On October 1, 1985, CTE executed and delivered to Horizon a Line of Credit and Security Agreement (Line of Credit Agreement) under which Horizon established a $1,000,000 line of credit for CTE's account. CTE's obligations under the Line of Credit Agreement were further evidenced by a Master Promissory Note and Corporate Borrowing Resolution of the same date. CTE used the line of credit to purchase vehicles to lease to the general public. In exchange for the line of credit, Horizon obtained a security interest in all of the leased vehicles.
CTE's leasing transactions were governed by the terms and provisions contained in Horizon documents entitled "Schedule of Leased Property" (Schedule). Under the terms contained in each Schedule, CTE retained title to the vehicles, assigned all the leases to Horizon and gave Horizon sole power and responsibility to take all actions necessary to collect the lease payments. The Schedule further provided:
[CTE's] obligations to [Horizon] shall be "without recourse"; except that, [CTE] is and at all times shall remain obligated to pay the Residual Value(s) to [Horizon] at termination of the Lease(s), whether or not [Horizon] is then able to deliver the Leased Property covered thereby to [CTE].
. . . . .
In accepting this Security Agreement and Assignment, [Horizon] agrees that, upon sale or other disposition of the Leased Property, whether at termination of the Lease(s) at maturity or prior thereto for any reason, including but not limited to prepayment or default of the Lease(s) by the Lessee(s), or loss or destruction of that Leased Property, [Horizon] will apply all proceeds ... received from any sale or other disposition of that Leased Property first to reduce [CTE]'s obligations to pay the Residual Value of such Leased Property and then to reduce the amounts due from [CTE] which are to be derived solely from the Monthly Payments made by the Lessee(s) on the Leases(s) applicable thereto. Any excess will then be paid or credited to [CTE].
Appellant's Appendix (App.) at 54.
The "Residual Value" CTE was obligated to pay was the value projected to the end of the lease term for the listed vehicles. This projected value was determined by reference to a publication known as The Automotive Lease Guide. The FDIC argues that the Schedule obligated CTE to pay Horizon the residual value of a listed vehicle upon termination of that vehicle's lease, whether at maturity or by default of the lessee before the lease term had expired. The Simmers contend that CTE was not obligated to pay the residual values until the end of the lease's term because Horizon's officers or employees so assured them when they signed the various financing documents. The dispute over CTE's obligation to pay the residual values of the leases before maturity is the subject of CTE's declaratory judgment action, which remains pending in the district court.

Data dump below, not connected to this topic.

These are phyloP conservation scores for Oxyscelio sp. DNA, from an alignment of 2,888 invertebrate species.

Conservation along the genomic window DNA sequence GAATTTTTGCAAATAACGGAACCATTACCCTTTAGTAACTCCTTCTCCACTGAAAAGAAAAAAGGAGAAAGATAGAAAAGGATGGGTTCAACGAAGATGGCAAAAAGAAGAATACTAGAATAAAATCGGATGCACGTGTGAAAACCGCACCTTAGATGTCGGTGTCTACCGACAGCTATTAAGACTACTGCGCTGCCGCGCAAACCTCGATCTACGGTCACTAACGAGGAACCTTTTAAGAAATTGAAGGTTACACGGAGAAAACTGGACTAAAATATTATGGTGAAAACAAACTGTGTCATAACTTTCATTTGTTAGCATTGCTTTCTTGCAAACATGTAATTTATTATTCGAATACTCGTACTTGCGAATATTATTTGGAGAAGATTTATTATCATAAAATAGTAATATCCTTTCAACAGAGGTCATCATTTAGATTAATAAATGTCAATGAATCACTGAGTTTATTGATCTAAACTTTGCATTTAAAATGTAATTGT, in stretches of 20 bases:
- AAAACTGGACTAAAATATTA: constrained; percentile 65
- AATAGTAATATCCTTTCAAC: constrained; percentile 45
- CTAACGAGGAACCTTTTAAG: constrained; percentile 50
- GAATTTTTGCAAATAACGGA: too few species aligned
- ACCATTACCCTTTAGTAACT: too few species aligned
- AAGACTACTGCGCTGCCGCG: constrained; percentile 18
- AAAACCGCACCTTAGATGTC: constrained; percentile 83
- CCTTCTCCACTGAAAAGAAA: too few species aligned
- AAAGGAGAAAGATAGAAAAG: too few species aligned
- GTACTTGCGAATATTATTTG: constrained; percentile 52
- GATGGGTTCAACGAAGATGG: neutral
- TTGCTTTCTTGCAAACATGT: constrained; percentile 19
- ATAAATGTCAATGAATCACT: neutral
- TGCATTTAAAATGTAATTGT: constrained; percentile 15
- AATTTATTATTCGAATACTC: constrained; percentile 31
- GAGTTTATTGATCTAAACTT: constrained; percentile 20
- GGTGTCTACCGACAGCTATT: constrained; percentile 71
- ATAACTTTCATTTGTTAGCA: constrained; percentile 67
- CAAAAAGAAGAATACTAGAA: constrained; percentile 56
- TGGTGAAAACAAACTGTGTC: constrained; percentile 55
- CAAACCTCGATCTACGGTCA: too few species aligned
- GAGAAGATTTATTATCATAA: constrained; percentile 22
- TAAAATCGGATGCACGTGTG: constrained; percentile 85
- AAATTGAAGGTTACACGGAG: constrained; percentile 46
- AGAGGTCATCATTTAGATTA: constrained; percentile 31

On March 28, 1989, CTE and Horizon entered into a second loan transaction entitled a "Business Loan Agreement." In this transaction, Horizon loaned CTE $300,000, in exchange for which CTE delivered to Horizon a promissory note, a second mortgage on a piece of property, a certificate of deposit and the Simmers' personal guaranty. The personal guaranty was embodied in a form entitled "Agreement of Guaranty and Suretyship" (Guaranty), which the Simmers signed on March 28, 1989. It stated, in relevant part:
[The Simmers] hereby unconditionally guarantee [ ] to [Horizon] the prompt payment to [Horizon] at maturity or on acceleration of every note, check, bill of exchange, draft, trade acceptance, loan, advance, ... and all other obligations, in connection with which, either as maker, drawer, guarantor, endorser or otherwise, whether directly or contingently, [CTE] is or shall hereafter become liable to [Horizon] whether created directly or acquired by [Horizon] by assignment or otherwise ... together with all attorney's fees, costs and expenses of collection incurred by [Horizon] in connection with any matter covered by this Agreement....
App. at 60 (emphasis added). The Guaranty also contained the confession of judgment clause under which the FDIC secured judgment, which the Simmers' Rule 60(b) motion now seeks to open.